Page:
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Digital Health Comes of Age

In March, the World Health Organization unveiled plans to create a Department of Digital Health to harness “the power of digital health and innovation by supporting countries to assess, integrate, regulate and maximize the opportunities of digital technologies and artificial intelligence.” Many months of planning and consultation among the heads of the WHO resulted in this plan to make the organization more effective, with the goal of helping countries use digital technologies and innovation to support their population’s healthcare delivery. And they aren’t the only ones – an opinion piece published by European cardiology leaders recently emphasized that national health systems should be doing a better job integrating digital health into the delivery of routine healthcare. In the U.S., the Consumer Technology Association, a group that includes industry leaders such as IBM and Fitbit, hopes to advance the use of artificial intelligence in healthcare to improve outcomes and cut costs for providers.

Recently, a number of leading institutions have begun to recognize digital health as a significant element in providing healthcare. New York-based Mount Sinai Health System is partnering with German IT experts of the Hasso Platner Institute to develop leading-edge technology with the goal of better health outcomes. With a focus on researching predictive and preventative digital health tools, the Hasso Platner Institute for Digital Health at Mount Sinai will test prototype tools for patients, providers and health systems in the U.S. and Europe.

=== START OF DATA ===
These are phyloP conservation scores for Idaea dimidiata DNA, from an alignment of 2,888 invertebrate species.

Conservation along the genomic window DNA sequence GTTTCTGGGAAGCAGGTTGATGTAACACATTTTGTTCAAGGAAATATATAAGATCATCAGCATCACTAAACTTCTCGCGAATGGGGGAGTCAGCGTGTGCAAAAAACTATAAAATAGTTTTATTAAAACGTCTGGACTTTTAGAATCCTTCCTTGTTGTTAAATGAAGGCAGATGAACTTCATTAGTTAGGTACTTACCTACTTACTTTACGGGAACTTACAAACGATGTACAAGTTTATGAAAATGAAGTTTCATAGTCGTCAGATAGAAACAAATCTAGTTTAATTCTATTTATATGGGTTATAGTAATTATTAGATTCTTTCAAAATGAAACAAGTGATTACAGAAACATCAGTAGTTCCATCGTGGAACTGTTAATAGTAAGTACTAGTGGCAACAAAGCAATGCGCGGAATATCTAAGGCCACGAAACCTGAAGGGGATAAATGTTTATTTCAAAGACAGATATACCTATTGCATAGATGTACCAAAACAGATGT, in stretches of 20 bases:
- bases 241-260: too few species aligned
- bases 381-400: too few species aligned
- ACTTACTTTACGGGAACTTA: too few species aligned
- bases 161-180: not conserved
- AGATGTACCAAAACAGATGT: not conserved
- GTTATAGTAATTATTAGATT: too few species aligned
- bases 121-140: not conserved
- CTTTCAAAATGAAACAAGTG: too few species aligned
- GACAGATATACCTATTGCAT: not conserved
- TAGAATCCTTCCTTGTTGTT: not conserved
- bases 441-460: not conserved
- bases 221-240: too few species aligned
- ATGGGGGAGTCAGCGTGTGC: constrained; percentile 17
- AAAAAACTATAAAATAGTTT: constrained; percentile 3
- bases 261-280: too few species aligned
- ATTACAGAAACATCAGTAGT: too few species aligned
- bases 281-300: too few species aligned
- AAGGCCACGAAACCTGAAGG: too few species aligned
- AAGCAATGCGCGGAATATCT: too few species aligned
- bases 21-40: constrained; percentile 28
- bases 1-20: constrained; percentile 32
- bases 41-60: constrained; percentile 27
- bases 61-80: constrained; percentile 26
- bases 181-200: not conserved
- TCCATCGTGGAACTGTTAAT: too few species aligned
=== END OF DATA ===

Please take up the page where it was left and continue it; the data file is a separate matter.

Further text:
Mount Sinai is far from alone in these ventures. The Cleveland Clinic is another major organization that recently created its own digital health-related entity. The Center for Clinical Artificial Intelligence is tasked with innovating new uses for AI and machine learning in the healthcare field. The Center’s goal is not only to improve communication and collaboration between physicians, researchers and data scientists, it also hopes to improve patient care and advance medical research.

With so many big players taking notice and making digital health a priority, even small practices and healthcare providers will benefit in the future from these organizations’ advancements. Whether they want to glean data from their electronic systems to improve care, or use AI and telehealth tools to improve effective delivery of care to patients, healthcare organizations will implement new technology that has been refined thanks to these initiatives. And while there are still few studies demonstrating the impact of many digital health products, with constant innovations and adjustments made based on the feedback of their users, these tools will offer ever better experiences for patients and the healthcare providers who serve them.